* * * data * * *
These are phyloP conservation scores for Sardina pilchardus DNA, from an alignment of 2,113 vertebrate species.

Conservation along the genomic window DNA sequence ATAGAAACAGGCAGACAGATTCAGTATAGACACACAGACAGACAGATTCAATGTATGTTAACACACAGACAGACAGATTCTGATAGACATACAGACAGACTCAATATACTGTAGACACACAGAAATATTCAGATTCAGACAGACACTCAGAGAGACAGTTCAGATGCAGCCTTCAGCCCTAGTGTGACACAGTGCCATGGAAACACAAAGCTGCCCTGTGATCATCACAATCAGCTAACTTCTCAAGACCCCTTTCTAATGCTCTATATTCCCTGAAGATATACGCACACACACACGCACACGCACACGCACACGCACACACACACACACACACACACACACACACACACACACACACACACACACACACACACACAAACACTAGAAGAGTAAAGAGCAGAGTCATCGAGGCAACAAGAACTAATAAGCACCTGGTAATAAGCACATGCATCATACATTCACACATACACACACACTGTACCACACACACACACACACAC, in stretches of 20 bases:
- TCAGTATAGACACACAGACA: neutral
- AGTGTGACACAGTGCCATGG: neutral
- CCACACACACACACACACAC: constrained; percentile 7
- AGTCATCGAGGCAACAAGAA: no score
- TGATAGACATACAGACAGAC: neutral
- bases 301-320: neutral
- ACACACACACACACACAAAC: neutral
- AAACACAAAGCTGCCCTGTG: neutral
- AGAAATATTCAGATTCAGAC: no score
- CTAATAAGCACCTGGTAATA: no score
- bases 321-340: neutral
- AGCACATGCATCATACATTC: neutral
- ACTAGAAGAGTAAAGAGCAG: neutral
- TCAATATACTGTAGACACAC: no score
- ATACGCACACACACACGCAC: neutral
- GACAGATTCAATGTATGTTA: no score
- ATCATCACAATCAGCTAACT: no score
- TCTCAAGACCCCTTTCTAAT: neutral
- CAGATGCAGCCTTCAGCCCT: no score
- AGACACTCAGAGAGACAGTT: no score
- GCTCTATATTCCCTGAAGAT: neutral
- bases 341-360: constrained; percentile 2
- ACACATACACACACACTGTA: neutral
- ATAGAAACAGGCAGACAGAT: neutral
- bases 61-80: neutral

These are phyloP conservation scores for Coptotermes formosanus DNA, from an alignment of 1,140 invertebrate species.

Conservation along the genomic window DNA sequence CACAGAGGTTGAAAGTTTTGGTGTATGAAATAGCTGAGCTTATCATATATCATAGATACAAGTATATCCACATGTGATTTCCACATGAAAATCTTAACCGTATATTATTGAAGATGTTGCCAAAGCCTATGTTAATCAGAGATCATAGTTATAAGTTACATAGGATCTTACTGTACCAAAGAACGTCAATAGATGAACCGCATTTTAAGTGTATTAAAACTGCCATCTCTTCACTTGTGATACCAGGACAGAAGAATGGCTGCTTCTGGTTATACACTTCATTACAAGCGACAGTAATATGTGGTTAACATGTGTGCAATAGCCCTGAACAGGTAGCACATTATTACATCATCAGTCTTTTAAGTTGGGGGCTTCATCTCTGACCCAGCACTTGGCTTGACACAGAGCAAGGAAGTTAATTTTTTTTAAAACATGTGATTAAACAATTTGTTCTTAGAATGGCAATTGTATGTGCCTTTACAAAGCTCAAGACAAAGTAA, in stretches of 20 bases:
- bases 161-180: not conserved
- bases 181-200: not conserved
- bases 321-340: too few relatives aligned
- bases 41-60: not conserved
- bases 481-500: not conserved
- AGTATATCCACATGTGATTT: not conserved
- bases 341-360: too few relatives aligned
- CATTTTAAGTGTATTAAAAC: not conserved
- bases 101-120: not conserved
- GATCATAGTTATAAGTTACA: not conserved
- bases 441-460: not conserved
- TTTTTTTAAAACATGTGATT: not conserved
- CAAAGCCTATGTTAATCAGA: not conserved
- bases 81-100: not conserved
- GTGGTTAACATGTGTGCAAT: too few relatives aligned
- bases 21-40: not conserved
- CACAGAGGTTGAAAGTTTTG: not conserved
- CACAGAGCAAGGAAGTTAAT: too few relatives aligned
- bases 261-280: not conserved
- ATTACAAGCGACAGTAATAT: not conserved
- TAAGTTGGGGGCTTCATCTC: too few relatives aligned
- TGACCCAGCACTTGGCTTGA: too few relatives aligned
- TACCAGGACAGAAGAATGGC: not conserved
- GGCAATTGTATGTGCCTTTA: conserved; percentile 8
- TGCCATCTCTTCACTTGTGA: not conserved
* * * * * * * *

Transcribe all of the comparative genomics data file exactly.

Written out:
These are phyloP conservation scores for Sardina pilchardus DNA, from an alignment of 2,113 vertebrate species.

Conservation along the genomic window DNA sequence ATAGAAACAGGCAGACAGATTCAGTATAGACACACAGACAGACAGATTCAATGTATGTTAACACACAGACAGACAGATTCTGATAGACATACAGACAGACTCAATATACTGTAGACACACAGAAATATTCAGATTCAGACAGACACTCAGAGAGACAGTTCAGATGCAGCCTTCAGCCCTAGTGTGACACAGTGCCATGGAAACACAAAGCTGCCCTGTGATCATCACAATCAGCTAACTTCTCAAGACCCCTTTCTAATGCTCTATATTCCCTGAAGATATACGCACACACACACGCACACGCACACGCACACGCACACACACACACACACACACACACACACACACACACACACACACACACACACACACACACAAACACTAGAAGAGTAAAGAGCAGAGTCATCGAGGCAACAAGAACTAATAAGCACCTGGTAATAAGCACATGCATCATACATTCACACATACACACACACTGTACCACACACACACACACACAC, in stretches of 20 bases:
- TCAGTATAGACACACAGACA: neutral
- AGTGTGACACAGTGCCATGG: neutral
- CCACACACACACACACACAC: constrained; percentile 7
- AGTCATCGAGGCAACAAGAA: no score
- TGATAGACATACAGACAGAC: neutral
- bases 301-320: neutral
- ACACACACACACACACAAAC: neutral
- AAACACAAAGCTGCCCTGTG: neutral
- AGAAATATTCAGATTCAGAC: no score
- CTAATAAGCACCTGGTAATA: no score
- bases 321-340: neutral
- AGCACATGCATCATACATTC: neutral
- ACTAGAAGAGTAAAGAGCAG: neutral
- TCAATATACTGTAGACACAC: no score
- ATACGCACACACACACGCAC: neutral
- GACAGATTCAATGTATGTTA: no score
- ATCATCACAATCAGCTAACT: no score
- TCTCAAGACCCCTTTCTAAT: neutral
- CAGATGCAGCCTTCAGCCCT: no score
- AGACACTCAGAGAGACAGTT: no score
- GCTCTATATTCCCTGAAGAT: neutral
- bases 341-360: constrained; percentile 2
- ACACATACACACACACTGTA: neutral
- ATAGAAACAGGCAGACAGAT: neutral
- bases 61-80: neutral

These are phyloP conservation scores for Coptotermes formosanus DNA, from an alignment of 1,140 invertebrate species.

Conservation along the genomic window DNA sequence CACAGAGGTTGAAAGTTTTGGTGTATGAAATAGCTGAGCTTATCATATATCATAGATACAAGTATATCCACATGTGATTTCCACATGAAAATCTTAACCGTATATTATTGAAGATGTTGCCAAAGCCTATGTTAATCAGAGATCATAGTTATAAGTTACATAGGATCTTACTGTACCAAAGAACGTCAATAGATGAACCGCATTTTAAGTGTATTAAAACTGCCATCTCTTCACTTGTGATACCAGGACAGAAGAATGGCTGCTTCTGGTTATACACTTCATTACAAGCGACAGTAATATGTGGTTAACATGTGTGCAATAGCCCTGAACAGGTAGCACATTATTACATCATCAGTCTTTTAAGTTGGGGGCTTCATCTCTGACCCAGCACTTGGCTTGACACAGAGCAAGGAAGTTAATTTTTTTTAAAACATGTGATTAAACAATTTGTTCTTAGAATGGCAATTGTATGTGCCTTTACAAAGCTCAAGACAAAGTAA, in stretches of 20 bases:
- bases 161-180: not conserved
- bases 181-200: not conserved
- bases 321-340: too few relatives aligned
- bases 41-60: not conserved
- bases 481-500: not conserved
- AGTATATCCACATGTGATTT: not conserved
- bases 341-360: too few relatives aligned
- CATTTTAAGTGTATTAAAAC: not conserved
- bases 101-120: not conserved
- GATCATAGTTATAAGTTACA: not conserved
- bases 441-460: not conserved
- TTTTTTTAAAACATGTGATT: not conserved
- CAAAGCCTATGTTAATCAGA: not conserved
- bases 81-100: not conserved
- GTGGTTAACATGTGTGCAAT: too few relatives aligned
- bases 21-40: not conserved
- CACAGAGGTTGAAAGTTTTG: not conserved
- CACAGAGCAAGGAAGTTAAT: too few relatives aligned
- bases 261-280: not conserved
- ATTACAAGCGACAGTAATAT: not conserved
- TAAGTTGGGGGCTTCATCTC: too few relatives aligned
- TGACCCAGCACTTGGCTTGA: too few relatives aligned
- TACCAGGACAGAAGAATGGC: not conserved
- GGCAATTGTATGTGCCTTTA: conserved; percentile 8
- TGCCATCTCTTCACTTGTGA: not conserved